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Re: glob qualifier '-' doesn't work correctly on dangling symlinks

2020-04-14 12:02:41 +0000, Daniel Shahaf:
> Counter-argument: since an ENOMEM during symlink resolution causes
> «(-@)» to presume the symlink is broken, the zsh language is
> non-deterministic: what «intact-symlink(N-@)» will expand to will
> depend on whether there is enough memory at runtime.
> Shouldn't an ENOMEM during expansion of «intact-symlink(N-@)» result in
> an error?  "In the face of ambiguity, refuse the temptation to guess."
> That is: I think there's a qualitative difference between ENOENT and ENOMEM.

ENOMEM/EFAULT/EINVAL are the kind of pathological errors for
which I'd say you can't do much more than best effort.

If you run out of kernel memory to the point that stat() in your
shell fails, or if bits start to randomly flip causing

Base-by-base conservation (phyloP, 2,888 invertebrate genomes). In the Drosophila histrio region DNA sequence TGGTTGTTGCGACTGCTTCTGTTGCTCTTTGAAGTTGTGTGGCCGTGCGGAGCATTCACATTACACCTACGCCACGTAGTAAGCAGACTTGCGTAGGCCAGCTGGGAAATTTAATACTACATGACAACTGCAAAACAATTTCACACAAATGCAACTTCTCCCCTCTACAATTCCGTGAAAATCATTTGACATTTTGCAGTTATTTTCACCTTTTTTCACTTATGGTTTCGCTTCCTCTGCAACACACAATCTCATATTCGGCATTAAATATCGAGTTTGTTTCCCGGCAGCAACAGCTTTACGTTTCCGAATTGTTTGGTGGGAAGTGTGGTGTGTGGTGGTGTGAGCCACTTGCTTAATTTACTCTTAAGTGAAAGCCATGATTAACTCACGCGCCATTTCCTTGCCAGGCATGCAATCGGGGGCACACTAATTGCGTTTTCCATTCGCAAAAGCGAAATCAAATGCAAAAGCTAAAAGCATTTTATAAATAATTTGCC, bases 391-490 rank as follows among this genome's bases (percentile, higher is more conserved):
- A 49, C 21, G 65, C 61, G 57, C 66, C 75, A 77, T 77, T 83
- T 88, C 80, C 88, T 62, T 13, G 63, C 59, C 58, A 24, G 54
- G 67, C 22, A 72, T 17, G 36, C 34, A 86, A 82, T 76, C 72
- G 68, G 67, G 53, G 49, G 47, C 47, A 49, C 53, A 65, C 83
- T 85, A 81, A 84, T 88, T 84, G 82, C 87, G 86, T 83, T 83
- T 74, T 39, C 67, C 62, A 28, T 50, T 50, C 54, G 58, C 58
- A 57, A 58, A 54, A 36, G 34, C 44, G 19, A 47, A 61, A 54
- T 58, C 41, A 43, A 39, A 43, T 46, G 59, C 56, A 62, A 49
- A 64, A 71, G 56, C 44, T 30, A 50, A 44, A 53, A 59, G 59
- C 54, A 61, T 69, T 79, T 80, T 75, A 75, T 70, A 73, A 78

EFAULT/EINVAL, more things are going to fail and an inaccurate
glob expansion is probably the least of your concerns.

And what can you do? Check errno after each and every system
call? And what's the list of errno values we should consider?
And how should we handle them? How likely is it to happen?
What's the worst that can happen if it's not handled "properly"?
Can that be exploited?

Say you're the sysadmin that needs to fix that low kernel memory
situation, it's probably better to keep your shell running as
long as possible. That's a narrow ridge to walk on there. I
agree that letting the user know of that pathological condition
is useful, but we need to be careful the cure be not worse than
the disease.

In any case, I would imagine this kind of consideration has
already been discussed at length here and elsewhere. In anycase,
I'm no expert at all on that.


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